Issues & Insights
Brian Katt

Data Privacy Day Holds Us All Accountable

We are more connected today than ever, but too often prioritize convenience over security and that is starting to catch up with us, especially when it comes to our personal data.

The first six months of 2019 saw more than 3,800 publicly disclosed breaches compromising a staggering 4.1 billion personal records. One step that organizations can take to combat these destructive statistics in 2020 is by supporting initiatives such as Data Privacy Day. Championed by the National Cyber Security Alliance, Data Privacy Day aims to inspire dialogue and empower individuals and companies to take action on consumer privacy.

One industry that is increasingly under attack from cybercriminals is retail, with hackers specifically targeting electronic payment systems. In fact, Macy’s recently suffered a data breach that compromised consumer payment data. The hackers stole the data from the “checkout” page on the retail giant’s website.

Each time a customer shops online or in a store, they are willingly disclosing important financial data, such as credit card information. Millions of people across the U.S. trust merchants with their data and expect it to be kept safe, which is why we need to hold retailers and companies that collect payment information accountable. It is their responsibility to implement updated technology that keeps our data safe. 

A 2019 study, conducted by Mercator Advisory Group, found that when shopping in stores, 43% of U.S. consumers prefer to use credit/charge cards, followed by 32% who prefer to use debit; only 17% opt for cash. The study also found that consumers reported more fraud on their credit cards in 2019 compared to 2018.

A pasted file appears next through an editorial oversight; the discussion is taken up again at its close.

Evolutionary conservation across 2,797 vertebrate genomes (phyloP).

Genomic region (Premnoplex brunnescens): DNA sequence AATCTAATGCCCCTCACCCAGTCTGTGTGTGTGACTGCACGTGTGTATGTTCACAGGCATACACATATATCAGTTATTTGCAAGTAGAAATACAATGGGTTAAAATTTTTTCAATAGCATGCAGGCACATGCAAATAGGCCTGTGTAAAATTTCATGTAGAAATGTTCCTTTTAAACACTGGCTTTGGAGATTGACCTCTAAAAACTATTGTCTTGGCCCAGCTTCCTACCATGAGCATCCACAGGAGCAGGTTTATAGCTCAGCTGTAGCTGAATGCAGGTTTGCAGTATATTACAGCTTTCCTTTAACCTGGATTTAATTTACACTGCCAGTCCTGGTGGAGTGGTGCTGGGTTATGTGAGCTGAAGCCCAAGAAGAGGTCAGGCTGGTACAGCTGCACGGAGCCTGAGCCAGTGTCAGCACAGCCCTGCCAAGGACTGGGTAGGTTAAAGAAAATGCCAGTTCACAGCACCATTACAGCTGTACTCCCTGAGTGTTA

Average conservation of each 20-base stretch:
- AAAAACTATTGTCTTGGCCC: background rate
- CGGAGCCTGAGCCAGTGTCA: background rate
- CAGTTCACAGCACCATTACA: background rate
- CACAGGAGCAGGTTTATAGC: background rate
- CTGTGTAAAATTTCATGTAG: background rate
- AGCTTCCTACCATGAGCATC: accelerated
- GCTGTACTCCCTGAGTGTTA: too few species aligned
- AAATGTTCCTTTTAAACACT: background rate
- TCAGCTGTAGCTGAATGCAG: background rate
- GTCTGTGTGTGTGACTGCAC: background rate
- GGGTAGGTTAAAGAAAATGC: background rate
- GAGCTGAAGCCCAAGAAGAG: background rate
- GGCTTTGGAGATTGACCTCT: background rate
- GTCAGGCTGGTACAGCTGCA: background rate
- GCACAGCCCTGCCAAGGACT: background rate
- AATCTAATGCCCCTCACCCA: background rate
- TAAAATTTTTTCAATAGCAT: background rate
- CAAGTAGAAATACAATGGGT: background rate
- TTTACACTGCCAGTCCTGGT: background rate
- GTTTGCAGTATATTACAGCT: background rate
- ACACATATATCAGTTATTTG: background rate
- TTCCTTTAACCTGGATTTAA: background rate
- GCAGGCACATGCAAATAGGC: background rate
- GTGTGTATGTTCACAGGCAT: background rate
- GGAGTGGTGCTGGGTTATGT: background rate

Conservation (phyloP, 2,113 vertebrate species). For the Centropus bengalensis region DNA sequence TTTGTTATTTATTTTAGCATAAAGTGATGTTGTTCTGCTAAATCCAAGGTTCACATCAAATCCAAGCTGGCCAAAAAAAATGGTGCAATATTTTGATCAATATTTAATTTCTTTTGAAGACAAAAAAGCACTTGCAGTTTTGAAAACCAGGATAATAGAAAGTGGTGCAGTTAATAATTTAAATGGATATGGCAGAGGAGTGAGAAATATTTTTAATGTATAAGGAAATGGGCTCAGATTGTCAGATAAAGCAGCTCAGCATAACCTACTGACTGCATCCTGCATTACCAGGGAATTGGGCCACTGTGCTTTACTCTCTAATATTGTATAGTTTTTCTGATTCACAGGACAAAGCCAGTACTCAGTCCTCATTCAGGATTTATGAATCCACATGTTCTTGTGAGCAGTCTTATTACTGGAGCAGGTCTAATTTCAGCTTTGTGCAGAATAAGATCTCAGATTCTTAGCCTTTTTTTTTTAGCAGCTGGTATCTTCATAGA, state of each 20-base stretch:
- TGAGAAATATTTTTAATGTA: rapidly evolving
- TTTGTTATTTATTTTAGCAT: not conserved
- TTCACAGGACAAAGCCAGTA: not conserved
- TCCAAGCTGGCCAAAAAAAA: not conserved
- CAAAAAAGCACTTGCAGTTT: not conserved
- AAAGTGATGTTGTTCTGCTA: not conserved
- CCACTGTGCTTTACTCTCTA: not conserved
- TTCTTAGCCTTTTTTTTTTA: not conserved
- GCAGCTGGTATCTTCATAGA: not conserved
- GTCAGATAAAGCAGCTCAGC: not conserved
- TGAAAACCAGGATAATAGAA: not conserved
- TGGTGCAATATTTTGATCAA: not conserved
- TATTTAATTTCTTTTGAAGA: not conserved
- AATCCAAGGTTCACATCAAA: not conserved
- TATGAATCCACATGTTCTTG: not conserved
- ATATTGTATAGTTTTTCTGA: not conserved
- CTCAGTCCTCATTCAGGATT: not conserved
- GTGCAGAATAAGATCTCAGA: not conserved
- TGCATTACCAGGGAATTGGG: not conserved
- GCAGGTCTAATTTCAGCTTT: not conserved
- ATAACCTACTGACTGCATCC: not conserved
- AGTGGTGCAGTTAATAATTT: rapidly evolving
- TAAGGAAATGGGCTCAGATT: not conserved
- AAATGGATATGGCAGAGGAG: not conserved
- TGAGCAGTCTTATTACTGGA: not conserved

U.S. banks and card networks take this growing threat seriously and have gone to great lengths to develop and implement innovative technologies to combat fraud, such as tokenization, fingerprint and face identification. They also pioneered the development of EMV chip technology that has proven to be wildly successful – lowering counterfeit cases by 87%. Banks and card networks have proven they understand the need to prioritize privacy and have stepped up to the plate.

This past October, the major global networks launched the Secure Remote Commerce Standard which will power a “buy button” on retailer websites – a feature meant to be the online equivalent of the single payment terminal at a physical store. It will relieve participating retailers from liability and save them money and time by reducing the number of “abandoned carts” and freeing up space on the checkout pages of their websites. This will do for online security what EMV chip did for point of sale.

Yet, the strides that U.S. banks and card networks have made can only go so far without retailer involvement. According to the 2019 Thales Data Threat Report, nearly two-thirds of retailers reported experiencing a data breach and over a third indicated they were breached in the past year. The report also found that amidst this growing rate of data breaches, retailers are not increasing security spending.

The future of privacy rests in all of our hands. It is our collective responsibility to fight for better data privacy standards and demand that best practices are implemented in order to prevent future security breaches that impact our way of life. This Data Privacy Day, we encourage you to hold us all accountable when it comes to your data. 

Jeff Tassey is the chairman of the board of the Electronic Payments Coalition.

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Issues & Insights is run by the seasoned journalists behind the legendary IBD Editorials page. Our goal is to bring our decades of combined journalism experience to help readers understand the top issues of the day. We’re doing this on a voluntary basis, because we believe the nation needs the kind of cogent, rational, data-driven, fact-based commentary that we can provide. 

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